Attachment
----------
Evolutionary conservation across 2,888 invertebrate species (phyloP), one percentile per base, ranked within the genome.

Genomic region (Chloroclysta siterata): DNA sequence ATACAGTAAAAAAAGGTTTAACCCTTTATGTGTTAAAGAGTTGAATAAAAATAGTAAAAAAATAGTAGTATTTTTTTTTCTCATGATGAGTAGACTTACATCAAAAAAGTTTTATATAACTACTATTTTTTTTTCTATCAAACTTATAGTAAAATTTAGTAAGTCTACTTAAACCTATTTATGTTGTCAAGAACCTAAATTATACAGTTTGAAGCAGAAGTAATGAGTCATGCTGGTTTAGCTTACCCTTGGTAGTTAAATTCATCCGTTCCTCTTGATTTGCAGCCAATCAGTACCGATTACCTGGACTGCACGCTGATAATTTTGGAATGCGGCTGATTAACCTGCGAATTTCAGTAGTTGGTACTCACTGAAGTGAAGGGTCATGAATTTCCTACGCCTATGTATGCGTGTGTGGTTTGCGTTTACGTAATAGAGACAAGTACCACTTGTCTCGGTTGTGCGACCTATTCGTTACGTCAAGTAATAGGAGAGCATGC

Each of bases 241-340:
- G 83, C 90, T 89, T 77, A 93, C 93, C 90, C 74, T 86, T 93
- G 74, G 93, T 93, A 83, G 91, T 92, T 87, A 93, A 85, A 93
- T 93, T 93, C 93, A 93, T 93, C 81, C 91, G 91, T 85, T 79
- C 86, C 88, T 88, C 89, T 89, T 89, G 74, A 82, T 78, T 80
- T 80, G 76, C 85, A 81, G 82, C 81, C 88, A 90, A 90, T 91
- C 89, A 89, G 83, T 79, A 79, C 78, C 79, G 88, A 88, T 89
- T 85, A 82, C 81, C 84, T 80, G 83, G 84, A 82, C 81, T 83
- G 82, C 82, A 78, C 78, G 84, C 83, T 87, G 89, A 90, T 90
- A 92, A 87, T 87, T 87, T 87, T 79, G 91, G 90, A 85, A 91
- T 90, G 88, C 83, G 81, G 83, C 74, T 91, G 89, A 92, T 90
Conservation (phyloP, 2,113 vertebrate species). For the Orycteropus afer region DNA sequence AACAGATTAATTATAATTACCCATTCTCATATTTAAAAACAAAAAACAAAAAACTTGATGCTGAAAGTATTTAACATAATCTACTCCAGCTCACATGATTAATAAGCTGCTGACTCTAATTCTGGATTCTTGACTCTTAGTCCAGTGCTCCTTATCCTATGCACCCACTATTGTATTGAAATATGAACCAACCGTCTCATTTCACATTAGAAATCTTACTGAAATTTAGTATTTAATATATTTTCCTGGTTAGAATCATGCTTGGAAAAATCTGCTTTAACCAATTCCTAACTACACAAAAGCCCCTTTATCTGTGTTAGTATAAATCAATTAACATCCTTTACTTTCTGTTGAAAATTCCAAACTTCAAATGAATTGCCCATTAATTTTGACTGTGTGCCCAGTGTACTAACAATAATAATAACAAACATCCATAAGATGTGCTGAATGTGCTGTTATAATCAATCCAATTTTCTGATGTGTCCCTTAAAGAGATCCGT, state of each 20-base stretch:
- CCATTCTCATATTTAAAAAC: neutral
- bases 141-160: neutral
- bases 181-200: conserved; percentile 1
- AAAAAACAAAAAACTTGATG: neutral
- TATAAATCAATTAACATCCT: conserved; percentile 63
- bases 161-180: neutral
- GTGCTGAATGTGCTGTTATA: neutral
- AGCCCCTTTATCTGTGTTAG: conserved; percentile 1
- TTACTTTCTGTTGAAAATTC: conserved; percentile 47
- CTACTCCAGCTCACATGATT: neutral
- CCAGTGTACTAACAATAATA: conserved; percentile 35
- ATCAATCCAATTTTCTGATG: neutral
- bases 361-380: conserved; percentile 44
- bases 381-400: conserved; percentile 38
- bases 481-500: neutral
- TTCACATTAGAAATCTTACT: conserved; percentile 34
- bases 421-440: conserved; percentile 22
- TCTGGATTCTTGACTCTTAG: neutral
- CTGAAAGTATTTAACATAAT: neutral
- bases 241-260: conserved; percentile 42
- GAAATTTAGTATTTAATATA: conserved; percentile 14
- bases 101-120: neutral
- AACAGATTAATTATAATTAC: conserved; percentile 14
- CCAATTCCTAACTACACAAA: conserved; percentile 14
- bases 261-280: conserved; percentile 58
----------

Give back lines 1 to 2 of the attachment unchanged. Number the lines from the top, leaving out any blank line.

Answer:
Evolutionary conservation across 2,888 invertebrate species (phyloP), one percentile per base, ranked within the genome.

Genomic region (Chloroclysta siterata): DNA sequence ATACAGTAAAAAAAGGTTTAACCCTTTATGTGTTAAAGAGTTGAATAAAAATAGTAAAAAAATAGTAGTATTTTTTTTTCTCATGATGAGTAGACTTACATCAAAAAAGTTTTATATAACTACTATTTTTTTTTCTATCAAACTTATAGTAAAATTTAGTAAGTCTACTTAAACCTATTTATGTTGTCAAGAACCTAAATTATACAGTTTGAAGCAGAAGTAATGAGTCATGCTGGTTTAGCTTACCCTTGGTAGTTAAATTCATCCGTTCCTCTTGATTTGCAGCCAATCAGTACCGATTACCTGGACTGCACGCTGATAATTTTGGAATGCGGCTGATTAACCTGCGAATTTCAGTAGTTGGTACTCACTGAAGTGAAGGGTCATGAATTTCCTACGCCTATGTATGCGTGTGTGGTTTGCGTTTACGTAATAGAGACAAGTACCACTTGTCTCGGTTGTGCGACCTATTCGTTACGTCAAGTAATAGGAGAGCATGC